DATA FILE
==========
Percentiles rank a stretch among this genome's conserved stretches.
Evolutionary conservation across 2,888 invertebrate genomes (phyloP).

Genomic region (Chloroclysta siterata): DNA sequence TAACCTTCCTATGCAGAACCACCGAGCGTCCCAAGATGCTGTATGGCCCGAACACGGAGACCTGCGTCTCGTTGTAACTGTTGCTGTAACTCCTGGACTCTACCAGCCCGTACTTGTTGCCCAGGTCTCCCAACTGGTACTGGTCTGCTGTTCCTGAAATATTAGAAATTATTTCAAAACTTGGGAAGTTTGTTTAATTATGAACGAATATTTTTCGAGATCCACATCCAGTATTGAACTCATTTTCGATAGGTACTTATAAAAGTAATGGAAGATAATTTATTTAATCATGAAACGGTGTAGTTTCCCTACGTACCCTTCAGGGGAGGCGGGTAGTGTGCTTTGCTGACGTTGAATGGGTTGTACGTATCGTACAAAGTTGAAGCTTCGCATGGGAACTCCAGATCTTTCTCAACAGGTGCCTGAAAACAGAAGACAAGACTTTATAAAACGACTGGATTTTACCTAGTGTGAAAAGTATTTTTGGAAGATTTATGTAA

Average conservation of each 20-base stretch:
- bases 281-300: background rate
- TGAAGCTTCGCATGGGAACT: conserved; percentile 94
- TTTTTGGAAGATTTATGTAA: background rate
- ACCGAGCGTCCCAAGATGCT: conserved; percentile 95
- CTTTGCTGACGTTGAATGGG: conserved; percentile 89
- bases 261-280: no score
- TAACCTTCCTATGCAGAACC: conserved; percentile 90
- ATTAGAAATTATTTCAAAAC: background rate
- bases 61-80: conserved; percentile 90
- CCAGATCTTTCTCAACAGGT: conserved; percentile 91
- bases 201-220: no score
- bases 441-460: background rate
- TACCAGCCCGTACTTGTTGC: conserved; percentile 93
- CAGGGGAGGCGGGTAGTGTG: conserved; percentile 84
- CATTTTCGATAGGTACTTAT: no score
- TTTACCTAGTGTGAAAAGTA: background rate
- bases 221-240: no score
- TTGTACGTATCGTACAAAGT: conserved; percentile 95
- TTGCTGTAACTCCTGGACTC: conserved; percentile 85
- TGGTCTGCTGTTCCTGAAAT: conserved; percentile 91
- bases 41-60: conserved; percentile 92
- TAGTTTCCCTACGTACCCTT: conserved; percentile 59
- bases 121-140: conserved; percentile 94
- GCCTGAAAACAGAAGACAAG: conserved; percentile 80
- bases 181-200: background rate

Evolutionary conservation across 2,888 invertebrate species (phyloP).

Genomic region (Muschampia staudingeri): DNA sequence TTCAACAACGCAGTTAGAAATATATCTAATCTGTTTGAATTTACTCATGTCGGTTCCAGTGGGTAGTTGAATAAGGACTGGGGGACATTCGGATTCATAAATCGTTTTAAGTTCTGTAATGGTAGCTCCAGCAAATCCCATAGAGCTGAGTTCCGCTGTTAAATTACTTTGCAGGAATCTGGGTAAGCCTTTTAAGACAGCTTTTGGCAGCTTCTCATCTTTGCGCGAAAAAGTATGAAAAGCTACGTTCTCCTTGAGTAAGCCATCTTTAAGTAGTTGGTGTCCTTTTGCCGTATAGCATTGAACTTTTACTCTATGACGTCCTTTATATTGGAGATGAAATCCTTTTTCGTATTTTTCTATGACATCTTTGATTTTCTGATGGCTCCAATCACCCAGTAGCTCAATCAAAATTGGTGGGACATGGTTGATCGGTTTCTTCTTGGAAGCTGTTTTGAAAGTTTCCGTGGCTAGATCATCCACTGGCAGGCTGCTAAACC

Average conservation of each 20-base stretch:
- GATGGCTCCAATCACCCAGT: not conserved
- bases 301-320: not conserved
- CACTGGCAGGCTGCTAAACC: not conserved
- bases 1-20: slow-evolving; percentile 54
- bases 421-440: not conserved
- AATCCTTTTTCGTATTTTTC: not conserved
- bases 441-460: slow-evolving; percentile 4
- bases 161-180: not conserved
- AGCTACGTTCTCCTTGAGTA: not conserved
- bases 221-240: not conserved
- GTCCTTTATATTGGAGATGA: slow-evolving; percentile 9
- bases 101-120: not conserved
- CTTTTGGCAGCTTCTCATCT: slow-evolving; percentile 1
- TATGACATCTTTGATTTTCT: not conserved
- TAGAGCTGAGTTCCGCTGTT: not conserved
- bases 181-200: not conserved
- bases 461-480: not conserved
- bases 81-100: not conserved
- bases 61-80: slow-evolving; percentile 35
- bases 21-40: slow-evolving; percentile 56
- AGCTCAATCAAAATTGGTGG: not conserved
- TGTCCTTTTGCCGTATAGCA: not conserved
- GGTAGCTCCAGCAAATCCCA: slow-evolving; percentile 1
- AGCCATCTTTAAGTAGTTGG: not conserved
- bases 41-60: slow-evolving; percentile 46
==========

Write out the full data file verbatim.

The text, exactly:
Percentiles rank a stretch among this genome's conserved stretches.
Evolutionary conservation across 2,888 invertebrate genomes (phyloP).

Genomic region (Chloroclysta siterata): DNA sequence TAACCTTCCTATGCAGAACCACCGAGCGTCCCAAGATGCTGTATGGCCCGAACACGGAGACCTGCGTCTCGTTGTAACTGTTGCTGTAACTCCTGGACTCTACCAGCCCGTACTTGTTGCCCAGGTCTCCCAACTGGTACTGGTCTGCTGTTCCTGAAATATTAGAAATTATTTCAAAACTTGGGAAGTTTGTTTAATTATGAACGAATATTTTTCGAGATCCACATCCAGTATTGAACTCATTTTCGATAGGTACTTATAAAAGTAATGGAAGATAATTTATTTAATCATGAAACGGTGTAGTTTCCCTACGTACCCTTCAGGGGAGGCGGGTAGTGTGCTTTGCTGACGTTGAATGGGTTGTACGTATCGTACAAAGTTGAAGCTTCGCATGGGAACTCCAGATCTTTCTCAACAGGTGCCTGAAAACAGAAGACAAGACTTTATAAAACGACTGGATTTTACCTAGTGTGAAAAGTATTTTTGGAAGATTTATGTAA

Average conservation of each 20-base stretch:
- bases 281-300: background rate
- TGAAGCTTCGCATGGGAACT: conserved; percentile 94
- TTTTTGGAAGATTTATGTAA: background rate
- ACCGAGCGTCCCAAGATGCT: conserved; percentile 95
- CTTTGCTGACGTTGAATGGG: conserved; percentile 89
- bases 261-280: no score
- TAACCTTCCTATGCAGAACC: conserved; percentile 90
- ATTAGAAATTATTTCAAAAC: background rate
- bases 61-80: conserved; percentile 90
- CCAGATCTTTCTCAACAGGT: conserved; percentile 91
- bases 201-220: no score
- bases 441-460: background rate
- TACCAGCCCGTACTTGTTGC: conserved; percentile 93
- CAGGGGAGGCGGGTAGTGTG: conserved; percentile 84
- CATTTTCGATAGGTACTTAT: no score
- TTTACCTAGTGTGAAAAGTA: background rate
- bases 221-240: no score
- TTGTACGTATCGTACAAAGT: conserved; percentile 95
- TTGCTGTAACTCCTGGACTC: conserved; percentile 85
- TGGTCTGCTGTTCCTGAAAT: conserved; percentile 91
- bases 41-60: conserved; percentile 92
- TAGTTTCCCTACGTACCCTT: conserved; percentile 59
- bases 121-140: conserved; percentile 94
- GCCTGAAAACAGAAGACAAG: conserved; percentile 80
- bases 181-200: background rate

Evolutionary conservation across 2,888 invertebrate species (phyloP).

Genomic region (Muschampia staudingeri): DNA sequence TTCAACAACGCAGTTAGAAATATATCTAATCTGTTTGAATTTACTCATGTCGGTTCCAGTGGGTAGTTGAATAAGGACTGGGGGACATTCGGATTCATAAATCGTTTTAAGTTCTGTAATGGTAGCTCCAGCAAATCCCATAGAGCTGAGTTCCGCTGTTAAATTACTTTGCAGGAATCTGGGTAAGCCTTTTAAGACAGCTTTTGGCAGCTTCTCATCTTTGCGCGAAAAAGTATGAAAAGCTACGTTCTCCTTGAGTAAGCCATCTTTAAGTAGTTGGTGTCCTTTTGCCGTATAGCATTGAACTTTTACTCTATGACGTCCTTTATATTGGAGATGAAATCCTTTTTCGTATTTTTCTATGACATCTTTGATTTTCTGATGGCTCCAATCACCCAGTAGCTCAATCAAAATTGGTGGGACATGGTTGATCGGTTTCTTCTTGGAAGCTGTTTTGAAAGTTTCCGTGGCTAGATCATCCACTGGCAGGCTGCTAAACC

Average conservation of each 20-base stretch:
- GATGGCTCCAATCACCCAGT: not conserved
- bases 301-320: not conserved
- CACTGGCAGGCTGCTAAACC: not conserved
- bases 1-20: slow-evolving; percentile 54
- bases 421-440: not conserved
- AATCCTTTTTCGTATTTTTC: not conserved
- bases 441-460: slow-evolving; percentile 4
- bases 161-180: not conserved
- AGCTACGTTCTCCTTGAGTA: not conserved
- bases 221-240: not conserved
- GTCCTTTATATTGGAGATGA: slow-evolving; percentile 9
- bases 101-120: not conserved
- CTTTTGGCAGCTTCTCATCT: slow-evolving; percentile 1
- TATGACATCTTTGATTTTCT: not conserved
- TAGAGCTGAGTTCCGCTGTT: not conserved
- bases 181-200: not conserved
- bases 461-480: not conserved
- bases 81-100: not conserved
- bases 61-80: slow-evolving; percentile 35
- bases 21-40: slow-evolving; percentile 56
- AGCTCAATCAAAATTGGTGG: not conserved
- TGTCCTTTTGCCGTATAGCA: not conserved
- GGTAGCTCCAGCAAATCCCA: slow-evolving; percentile 1
- AGCCATCTTTAAGTAGTTGG: not conserved
- bases 41-60: slow-evolving; percentile 46